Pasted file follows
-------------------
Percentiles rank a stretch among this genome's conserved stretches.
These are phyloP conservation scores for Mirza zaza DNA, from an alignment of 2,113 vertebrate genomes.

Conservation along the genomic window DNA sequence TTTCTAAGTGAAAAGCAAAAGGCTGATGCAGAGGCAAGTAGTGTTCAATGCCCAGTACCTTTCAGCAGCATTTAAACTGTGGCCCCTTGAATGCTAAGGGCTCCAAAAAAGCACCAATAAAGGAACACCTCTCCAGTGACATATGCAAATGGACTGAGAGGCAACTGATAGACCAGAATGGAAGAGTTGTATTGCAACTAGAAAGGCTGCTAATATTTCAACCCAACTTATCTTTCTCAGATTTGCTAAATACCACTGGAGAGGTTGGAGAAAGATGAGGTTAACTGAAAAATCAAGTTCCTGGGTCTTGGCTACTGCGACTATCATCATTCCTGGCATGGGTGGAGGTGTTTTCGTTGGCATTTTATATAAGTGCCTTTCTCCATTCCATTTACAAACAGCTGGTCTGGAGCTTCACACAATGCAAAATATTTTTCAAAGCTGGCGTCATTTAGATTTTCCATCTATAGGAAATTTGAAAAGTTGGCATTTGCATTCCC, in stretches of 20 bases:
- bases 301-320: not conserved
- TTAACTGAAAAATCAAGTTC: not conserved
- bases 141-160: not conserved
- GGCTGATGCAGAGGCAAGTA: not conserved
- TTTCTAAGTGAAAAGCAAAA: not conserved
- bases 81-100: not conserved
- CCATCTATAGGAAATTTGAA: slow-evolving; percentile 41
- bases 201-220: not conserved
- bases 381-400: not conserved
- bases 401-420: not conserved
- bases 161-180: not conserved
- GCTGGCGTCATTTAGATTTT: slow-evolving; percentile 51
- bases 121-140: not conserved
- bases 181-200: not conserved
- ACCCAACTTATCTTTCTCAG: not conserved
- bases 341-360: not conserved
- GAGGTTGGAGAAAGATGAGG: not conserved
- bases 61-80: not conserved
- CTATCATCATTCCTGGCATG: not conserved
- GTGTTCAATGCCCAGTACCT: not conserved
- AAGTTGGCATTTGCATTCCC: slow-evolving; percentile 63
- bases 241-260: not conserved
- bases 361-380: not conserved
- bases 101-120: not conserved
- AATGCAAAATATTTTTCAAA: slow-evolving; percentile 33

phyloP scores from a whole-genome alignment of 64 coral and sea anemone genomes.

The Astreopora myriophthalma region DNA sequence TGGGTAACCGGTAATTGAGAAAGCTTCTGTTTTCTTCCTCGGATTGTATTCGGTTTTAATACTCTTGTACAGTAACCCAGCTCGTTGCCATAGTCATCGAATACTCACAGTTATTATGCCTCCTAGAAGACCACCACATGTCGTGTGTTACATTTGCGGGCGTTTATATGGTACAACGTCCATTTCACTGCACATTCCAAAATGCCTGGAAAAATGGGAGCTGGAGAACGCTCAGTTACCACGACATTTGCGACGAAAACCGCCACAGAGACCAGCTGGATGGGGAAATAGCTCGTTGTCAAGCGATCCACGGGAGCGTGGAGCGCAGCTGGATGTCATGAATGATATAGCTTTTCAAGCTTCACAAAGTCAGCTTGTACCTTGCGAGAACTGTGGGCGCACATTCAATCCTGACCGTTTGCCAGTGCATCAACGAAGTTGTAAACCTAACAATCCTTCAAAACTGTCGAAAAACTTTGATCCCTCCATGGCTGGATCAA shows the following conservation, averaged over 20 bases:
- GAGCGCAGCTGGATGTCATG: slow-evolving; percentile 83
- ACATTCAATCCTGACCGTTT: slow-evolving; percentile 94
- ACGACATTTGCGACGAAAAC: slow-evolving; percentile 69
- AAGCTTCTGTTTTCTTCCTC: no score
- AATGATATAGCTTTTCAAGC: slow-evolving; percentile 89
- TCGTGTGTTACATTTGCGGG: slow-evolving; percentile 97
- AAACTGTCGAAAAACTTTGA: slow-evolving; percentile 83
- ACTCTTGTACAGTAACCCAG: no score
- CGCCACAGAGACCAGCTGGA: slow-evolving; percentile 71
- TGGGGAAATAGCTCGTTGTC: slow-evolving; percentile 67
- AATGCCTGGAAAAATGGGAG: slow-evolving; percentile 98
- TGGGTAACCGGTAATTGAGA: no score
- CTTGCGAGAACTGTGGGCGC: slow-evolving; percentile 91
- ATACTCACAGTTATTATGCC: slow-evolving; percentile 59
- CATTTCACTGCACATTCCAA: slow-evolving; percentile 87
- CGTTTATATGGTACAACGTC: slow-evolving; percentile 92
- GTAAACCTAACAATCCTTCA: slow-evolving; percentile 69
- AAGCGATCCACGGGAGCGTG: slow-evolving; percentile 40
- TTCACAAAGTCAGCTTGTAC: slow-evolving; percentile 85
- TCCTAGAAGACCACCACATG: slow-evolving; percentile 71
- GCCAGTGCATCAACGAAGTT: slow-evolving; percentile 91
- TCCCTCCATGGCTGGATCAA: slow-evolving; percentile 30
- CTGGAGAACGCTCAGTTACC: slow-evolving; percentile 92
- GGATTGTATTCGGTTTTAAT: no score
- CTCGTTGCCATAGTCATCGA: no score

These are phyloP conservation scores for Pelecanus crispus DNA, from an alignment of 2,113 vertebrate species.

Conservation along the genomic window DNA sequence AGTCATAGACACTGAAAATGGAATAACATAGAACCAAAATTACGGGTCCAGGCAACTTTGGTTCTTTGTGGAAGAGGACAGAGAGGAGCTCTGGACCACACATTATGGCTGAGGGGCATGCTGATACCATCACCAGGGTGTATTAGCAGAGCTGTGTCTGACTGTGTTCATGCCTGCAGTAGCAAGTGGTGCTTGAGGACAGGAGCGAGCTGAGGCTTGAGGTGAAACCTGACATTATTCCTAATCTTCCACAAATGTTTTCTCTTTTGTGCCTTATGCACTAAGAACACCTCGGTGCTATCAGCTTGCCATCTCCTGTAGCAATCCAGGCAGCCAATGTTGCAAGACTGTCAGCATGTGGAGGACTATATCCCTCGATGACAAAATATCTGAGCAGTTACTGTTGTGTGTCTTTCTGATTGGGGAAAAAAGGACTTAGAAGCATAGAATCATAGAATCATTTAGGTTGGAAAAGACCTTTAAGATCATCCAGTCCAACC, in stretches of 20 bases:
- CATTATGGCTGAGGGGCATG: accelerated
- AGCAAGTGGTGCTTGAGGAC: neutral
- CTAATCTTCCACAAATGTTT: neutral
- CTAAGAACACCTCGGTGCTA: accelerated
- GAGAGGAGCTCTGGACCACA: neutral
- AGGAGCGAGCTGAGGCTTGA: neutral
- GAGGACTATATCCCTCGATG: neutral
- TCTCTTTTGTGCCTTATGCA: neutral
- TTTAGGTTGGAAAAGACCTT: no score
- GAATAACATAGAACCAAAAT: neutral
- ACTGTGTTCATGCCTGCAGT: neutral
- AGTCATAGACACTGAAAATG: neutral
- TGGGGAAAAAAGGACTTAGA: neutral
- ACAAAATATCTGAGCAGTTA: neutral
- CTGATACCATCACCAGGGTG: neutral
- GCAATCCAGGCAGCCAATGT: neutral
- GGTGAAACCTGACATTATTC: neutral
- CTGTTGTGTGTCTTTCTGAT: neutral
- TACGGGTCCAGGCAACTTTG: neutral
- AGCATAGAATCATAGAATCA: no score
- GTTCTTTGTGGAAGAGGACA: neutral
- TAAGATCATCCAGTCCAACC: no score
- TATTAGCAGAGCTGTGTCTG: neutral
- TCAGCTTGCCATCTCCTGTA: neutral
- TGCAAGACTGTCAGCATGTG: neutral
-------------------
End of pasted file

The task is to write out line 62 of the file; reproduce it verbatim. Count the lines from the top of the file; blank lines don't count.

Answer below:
- GAGAGGAGCTCTGGACCACA: neutral